In a little over a week, I play host to 33 junior high students from Kansas City who are going to come to Truman’s campus and spend three days learning what college is like. For the last few weeks, I’ve been madly putting a program together that leans somehow on model rocketry. What can be more fun that controlled explosions, right?
I’m also going to do some low-altitude ballooning. (Balloons demonstrate another way to overcome the force of gravity.) My approach is based off the “Helium Balloon Imaging Satellite” project in Make Magazine, volume 24. That project has some hidden pitfalls that I’ll share if people are interested. For today, I want to show a picture of a rig I made to overcome a lack of a working helium canister (or regulator). I thought I’d test lofting my payload with a kite.
Normally, I’d get my 9 year-old to help me by holding the kite off the ground while I pulled it into the sky, running upwind. Holding it off the ground is especially important, given that I’ll have a payload hanging off the bottom of the kite. Can’t just let that drag on the ground. But the family was out of town, and I had to do this solo.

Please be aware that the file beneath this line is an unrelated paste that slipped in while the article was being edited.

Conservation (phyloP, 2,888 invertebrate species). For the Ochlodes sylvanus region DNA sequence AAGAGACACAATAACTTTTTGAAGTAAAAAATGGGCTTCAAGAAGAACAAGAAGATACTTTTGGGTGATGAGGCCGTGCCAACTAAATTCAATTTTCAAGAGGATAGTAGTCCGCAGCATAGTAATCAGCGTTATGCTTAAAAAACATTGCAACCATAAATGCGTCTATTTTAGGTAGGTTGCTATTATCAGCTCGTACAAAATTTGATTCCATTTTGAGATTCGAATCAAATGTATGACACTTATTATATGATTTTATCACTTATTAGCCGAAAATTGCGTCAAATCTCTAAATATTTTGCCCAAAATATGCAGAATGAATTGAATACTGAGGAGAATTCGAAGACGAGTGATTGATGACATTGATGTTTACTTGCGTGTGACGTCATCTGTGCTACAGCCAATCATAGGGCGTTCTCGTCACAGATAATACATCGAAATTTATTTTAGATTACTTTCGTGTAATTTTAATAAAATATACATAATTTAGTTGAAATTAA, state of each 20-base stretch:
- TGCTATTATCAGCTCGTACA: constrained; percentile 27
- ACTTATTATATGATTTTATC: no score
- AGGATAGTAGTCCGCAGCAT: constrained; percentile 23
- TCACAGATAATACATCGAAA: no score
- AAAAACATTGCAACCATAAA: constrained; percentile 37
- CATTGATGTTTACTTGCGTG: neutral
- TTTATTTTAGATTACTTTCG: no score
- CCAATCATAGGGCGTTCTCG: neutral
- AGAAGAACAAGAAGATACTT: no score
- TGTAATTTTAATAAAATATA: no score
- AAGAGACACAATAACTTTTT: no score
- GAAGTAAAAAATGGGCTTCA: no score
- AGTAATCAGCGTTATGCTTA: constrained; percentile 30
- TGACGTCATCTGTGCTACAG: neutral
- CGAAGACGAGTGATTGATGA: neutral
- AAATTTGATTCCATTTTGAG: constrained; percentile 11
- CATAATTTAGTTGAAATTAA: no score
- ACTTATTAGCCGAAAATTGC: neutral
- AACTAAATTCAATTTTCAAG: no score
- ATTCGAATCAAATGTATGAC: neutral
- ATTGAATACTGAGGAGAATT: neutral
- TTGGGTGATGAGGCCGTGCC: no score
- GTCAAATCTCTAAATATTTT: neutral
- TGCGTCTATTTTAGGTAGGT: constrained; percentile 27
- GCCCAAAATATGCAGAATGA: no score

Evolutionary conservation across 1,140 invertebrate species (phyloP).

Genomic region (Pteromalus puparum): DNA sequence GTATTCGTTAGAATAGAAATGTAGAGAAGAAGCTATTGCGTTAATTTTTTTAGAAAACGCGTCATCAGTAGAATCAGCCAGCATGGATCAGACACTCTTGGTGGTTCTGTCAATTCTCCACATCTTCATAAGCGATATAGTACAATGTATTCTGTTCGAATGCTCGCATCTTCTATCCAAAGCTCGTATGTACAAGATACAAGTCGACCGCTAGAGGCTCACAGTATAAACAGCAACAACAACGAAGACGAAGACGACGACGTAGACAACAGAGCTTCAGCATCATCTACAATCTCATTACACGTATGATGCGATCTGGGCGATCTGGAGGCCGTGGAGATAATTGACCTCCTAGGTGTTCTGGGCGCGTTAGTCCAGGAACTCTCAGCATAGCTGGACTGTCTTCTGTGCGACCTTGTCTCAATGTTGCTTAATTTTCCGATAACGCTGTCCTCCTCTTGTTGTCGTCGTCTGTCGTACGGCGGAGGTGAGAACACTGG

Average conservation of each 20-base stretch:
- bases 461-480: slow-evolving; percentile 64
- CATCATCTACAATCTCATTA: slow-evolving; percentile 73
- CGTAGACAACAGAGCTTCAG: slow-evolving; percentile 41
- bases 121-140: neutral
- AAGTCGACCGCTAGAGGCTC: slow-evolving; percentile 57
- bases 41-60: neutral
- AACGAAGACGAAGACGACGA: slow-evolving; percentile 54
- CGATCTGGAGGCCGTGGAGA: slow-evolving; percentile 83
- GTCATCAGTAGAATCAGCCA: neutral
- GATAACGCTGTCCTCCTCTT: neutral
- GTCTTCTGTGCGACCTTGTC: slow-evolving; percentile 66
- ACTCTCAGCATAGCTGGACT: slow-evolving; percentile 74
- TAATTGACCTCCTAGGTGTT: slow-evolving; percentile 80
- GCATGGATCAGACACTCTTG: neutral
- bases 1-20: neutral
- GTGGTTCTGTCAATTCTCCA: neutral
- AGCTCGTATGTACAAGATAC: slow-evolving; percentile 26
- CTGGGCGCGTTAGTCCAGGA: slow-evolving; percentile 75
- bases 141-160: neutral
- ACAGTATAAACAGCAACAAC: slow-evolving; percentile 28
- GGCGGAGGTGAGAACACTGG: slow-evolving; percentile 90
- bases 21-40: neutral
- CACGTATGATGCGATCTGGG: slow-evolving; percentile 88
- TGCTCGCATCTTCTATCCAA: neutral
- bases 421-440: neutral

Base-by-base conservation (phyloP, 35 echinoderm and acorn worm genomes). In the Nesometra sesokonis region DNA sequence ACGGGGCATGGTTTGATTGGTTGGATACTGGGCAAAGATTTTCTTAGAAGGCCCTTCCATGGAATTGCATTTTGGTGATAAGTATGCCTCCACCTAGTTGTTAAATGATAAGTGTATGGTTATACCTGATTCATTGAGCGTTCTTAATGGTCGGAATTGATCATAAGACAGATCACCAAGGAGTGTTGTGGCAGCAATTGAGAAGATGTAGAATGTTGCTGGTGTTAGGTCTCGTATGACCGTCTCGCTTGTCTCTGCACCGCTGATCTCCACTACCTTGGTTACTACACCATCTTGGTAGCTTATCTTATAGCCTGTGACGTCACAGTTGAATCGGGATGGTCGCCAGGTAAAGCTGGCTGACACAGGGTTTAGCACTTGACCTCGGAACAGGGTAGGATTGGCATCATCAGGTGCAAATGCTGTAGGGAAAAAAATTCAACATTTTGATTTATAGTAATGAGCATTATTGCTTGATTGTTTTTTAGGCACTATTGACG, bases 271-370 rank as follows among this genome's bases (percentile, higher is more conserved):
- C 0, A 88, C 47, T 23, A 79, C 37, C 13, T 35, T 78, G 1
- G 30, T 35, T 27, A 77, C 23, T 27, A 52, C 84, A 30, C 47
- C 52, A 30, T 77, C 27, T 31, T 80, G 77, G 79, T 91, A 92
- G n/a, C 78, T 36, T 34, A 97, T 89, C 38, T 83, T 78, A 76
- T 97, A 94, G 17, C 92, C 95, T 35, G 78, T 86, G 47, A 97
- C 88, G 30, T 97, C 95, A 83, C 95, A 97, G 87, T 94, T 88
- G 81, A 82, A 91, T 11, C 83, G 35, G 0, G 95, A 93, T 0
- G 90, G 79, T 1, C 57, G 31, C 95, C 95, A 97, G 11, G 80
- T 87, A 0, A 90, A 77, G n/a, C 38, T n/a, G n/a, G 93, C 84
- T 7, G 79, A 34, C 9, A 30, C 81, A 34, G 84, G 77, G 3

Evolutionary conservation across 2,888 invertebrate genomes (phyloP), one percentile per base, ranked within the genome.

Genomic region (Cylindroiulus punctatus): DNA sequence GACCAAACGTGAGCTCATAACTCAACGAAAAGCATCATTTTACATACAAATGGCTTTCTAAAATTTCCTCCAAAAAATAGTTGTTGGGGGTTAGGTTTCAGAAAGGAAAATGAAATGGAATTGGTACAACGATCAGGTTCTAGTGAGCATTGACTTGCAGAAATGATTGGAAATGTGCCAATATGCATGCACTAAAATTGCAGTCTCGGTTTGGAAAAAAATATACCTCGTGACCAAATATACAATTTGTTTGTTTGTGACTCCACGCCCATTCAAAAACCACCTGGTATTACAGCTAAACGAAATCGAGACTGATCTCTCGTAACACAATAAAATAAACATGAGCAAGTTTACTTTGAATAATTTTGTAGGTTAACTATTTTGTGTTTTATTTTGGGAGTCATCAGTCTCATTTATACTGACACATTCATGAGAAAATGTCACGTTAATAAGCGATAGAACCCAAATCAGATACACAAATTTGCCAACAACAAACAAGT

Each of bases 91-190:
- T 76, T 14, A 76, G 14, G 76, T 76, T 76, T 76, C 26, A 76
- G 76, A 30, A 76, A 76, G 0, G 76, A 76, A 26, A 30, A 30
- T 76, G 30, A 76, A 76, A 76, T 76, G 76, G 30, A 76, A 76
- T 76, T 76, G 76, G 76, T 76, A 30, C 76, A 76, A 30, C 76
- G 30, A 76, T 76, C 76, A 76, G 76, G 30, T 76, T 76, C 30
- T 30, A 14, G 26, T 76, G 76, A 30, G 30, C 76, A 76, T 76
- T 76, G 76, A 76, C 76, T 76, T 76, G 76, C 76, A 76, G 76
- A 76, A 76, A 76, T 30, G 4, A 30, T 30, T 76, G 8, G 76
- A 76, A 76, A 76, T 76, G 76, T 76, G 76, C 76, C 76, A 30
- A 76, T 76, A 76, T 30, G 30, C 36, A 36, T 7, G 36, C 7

Above is a picture of my rig: it’s two 2x4s wedged into my truck’s roof rack so they are angled up. The truck is parked facing with the wind so when I pull the string on the kite, the kite will be moving into the wind. The rig worked great, and it would have worked better if there had been a breeze.
The project in Make Magazine has you construct a camera system using a digital still camera. I made one of these (three, actually), but I thought I’d test my kite-rig with a MinoHD video camera. In the video I recorded, you can hear the kite zip off my launch rig, and you can watch as it flies across my front yard; you see the chicken tractor, part of the driveway, the front walkway, a garden hose, and when you see the Queen Anne’s Lace in the long grass, get ready for the crash.
The test-of-concept was successful, I thought. It would have worked better if there had been any wind to provide lift.